There is also this from the Hamdi case...
[The reasoning in this opinion] appl[ies] only to citizens, accused of being enemy combatants, who are detained within the territorial jurisdiction of a federal court. This is not likely to be a numerous group; currently we know of only two, Hamdi and Jose Padilla. Where the citizen is captured outside and held outside the United States, the constitutional requirements may be different.
Those are his published views on the matter. We already know that he thinks this expansive view of civil court rights for non-citizens is shocking. He's said it before while on the Court. Repeating them is no cause for recusal, especially since he was asked a hypothetical question. Scalia wouldn't be foolish enough to answer a direct question about the Hamdan case.

The real reason that people are pushing for recusal is not because they take judicial ethics so seriously. They just want Scalia off the case. The Chief Justice is already off because he participated in the case while he was a judge on the DC Circuit. That means we only have eight Justices hearing the case. Removing Scalia would knock another vote away. The majority would only need four votes then. I'll give you two guesses where those four votes will probably come from (although I think the votes of both Kennedy and Breyer are in play here). The recusal crowd is more concerned about seeing the Bush Administration lose this case than they are about any real ethical issue.

EDIT: The chuch story reminded me of one of my favorite political pictures. Here's Vice President Nelson Rockefeller showing a few hippies what he thinks of them...God, I love politics.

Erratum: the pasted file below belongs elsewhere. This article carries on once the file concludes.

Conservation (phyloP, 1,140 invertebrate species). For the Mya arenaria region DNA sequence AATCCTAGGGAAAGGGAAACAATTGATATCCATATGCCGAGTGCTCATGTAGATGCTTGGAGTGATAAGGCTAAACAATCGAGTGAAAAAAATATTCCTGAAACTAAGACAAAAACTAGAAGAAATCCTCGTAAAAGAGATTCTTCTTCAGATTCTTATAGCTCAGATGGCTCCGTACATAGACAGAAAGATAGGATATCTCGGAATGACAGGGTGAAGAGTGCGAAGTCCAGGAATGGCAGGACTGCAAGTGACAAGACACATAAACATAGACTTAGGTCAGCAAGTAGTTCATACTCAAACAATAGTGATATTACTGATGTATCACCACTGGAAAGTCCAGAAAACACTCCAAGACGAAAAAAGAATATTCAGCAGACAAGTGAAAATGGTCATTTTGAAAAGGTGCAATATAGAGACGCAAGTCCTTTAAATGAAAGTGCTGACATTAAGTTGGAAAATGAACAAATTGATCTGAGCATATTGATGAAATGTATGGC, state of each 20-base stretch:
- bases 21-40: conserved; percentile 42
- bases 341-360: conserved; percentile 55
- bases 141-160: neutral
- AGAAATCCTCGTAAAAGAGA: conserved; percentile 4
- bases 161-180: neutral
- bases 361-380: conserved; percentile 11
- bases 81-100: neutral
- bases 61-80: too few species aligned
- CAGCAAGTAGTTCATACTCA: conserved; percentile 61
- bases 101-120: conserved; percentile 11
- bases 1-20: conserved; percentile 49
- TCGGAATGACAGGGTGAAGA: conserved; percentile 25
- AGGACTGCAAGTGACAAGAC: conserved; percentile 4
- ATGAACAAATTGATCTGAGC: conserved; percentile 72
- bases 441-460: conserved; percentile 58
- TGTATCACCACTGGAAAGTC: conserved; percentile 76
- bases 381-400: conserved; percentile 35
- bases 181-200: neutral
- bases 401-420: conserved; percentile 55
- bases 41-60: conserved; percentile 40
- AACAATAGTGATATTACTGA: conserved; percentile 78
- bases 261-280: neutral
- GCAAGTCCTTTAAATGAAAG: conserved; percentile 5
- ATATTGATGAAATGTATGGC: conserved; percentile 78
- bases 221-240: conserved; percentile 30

My unlettered opinion is that they don't belong in civil court. It's a war, even though congress, nor the Pres. had the balls to ask for a declaration of such. They should be tried by Military tribunal, in a timely fashion. Bush could have avoided a lot of his problems by asking for a Declaration of War. It would have given him more power, and a lot less partisan sniping would be going on. He made his bed, now we have to sleep in it.

The whole declaration of war/use of force thing is a major problem. I think that we (as a country) have some gut reaction to the term "declaration of war", and that's why we never use them anymore. "Use of force" just sounds a little more acceptable, and it doesn't bring back images of long, brutal conflicts.

As a legal matter, we need to clear up what difference, if any, those two legislative acts have. Until we have a consensus on that, the ambiguity of the issue will keep it in the courts.

As far as the case itself, I did say that I think Kennedy and Breyer are both in play, as far as their votes go. It's a possibility, but it's also a possibility that I'm going to eat my Land Use casebook. I'm predicting 5-3, government loses.

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  • "There is only one basic human right, the right to do as you damn well please. And with it comes the only basic human duty, the duty to take the consequences." P.J. O'Rourke